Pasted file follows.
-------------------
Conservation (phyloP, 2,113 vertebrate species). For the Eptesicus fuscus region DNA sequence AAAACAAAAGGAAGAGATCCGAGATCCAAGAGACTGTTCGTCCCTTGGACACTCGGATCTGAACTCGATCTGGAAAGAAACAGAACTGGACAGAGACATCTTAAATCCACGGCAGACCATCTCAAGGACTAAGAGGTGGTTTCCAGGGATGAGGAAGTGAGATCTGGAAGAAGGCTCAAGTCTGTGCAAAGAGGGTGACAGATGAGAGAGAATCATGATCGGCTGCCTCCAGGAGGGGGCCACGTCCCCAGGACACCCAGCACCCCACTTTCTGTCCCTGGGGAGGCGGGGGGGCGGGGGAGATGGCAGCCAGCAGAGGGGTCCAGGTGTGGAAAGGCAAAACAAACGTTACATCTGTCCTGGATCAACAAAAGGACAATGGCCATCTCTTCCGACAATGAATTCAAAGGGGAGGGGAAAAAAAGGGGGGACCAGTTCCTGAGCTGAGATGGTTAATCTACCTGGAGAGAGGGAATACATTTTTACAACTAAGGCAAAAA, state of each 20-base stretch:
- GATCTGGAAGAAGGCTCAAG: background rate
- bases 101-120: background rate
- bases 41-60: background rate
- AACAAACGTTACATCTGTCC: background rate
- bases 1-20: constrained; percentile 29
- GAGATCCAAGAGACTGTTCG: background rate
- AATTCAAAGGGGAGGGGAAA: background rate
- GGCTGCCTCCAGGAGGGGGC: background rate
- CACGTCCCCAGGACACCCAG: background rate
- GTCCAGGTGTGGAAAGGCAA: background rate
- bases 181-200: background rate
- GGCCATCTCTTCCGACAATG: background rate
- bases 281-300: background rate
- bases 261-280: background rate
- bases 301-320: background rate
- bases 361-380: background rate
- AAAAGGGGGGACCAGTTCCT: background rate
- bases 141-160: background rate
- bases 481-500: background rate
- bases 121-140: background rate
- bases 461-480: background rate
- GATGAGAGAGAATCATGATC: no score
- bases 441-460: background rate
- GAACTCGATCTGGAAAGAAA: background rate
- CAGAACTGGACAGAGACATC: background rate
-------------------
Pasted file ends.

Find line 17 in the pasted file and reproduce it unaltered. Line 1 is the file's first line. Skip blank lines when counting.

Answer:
- bases 361-380: background rate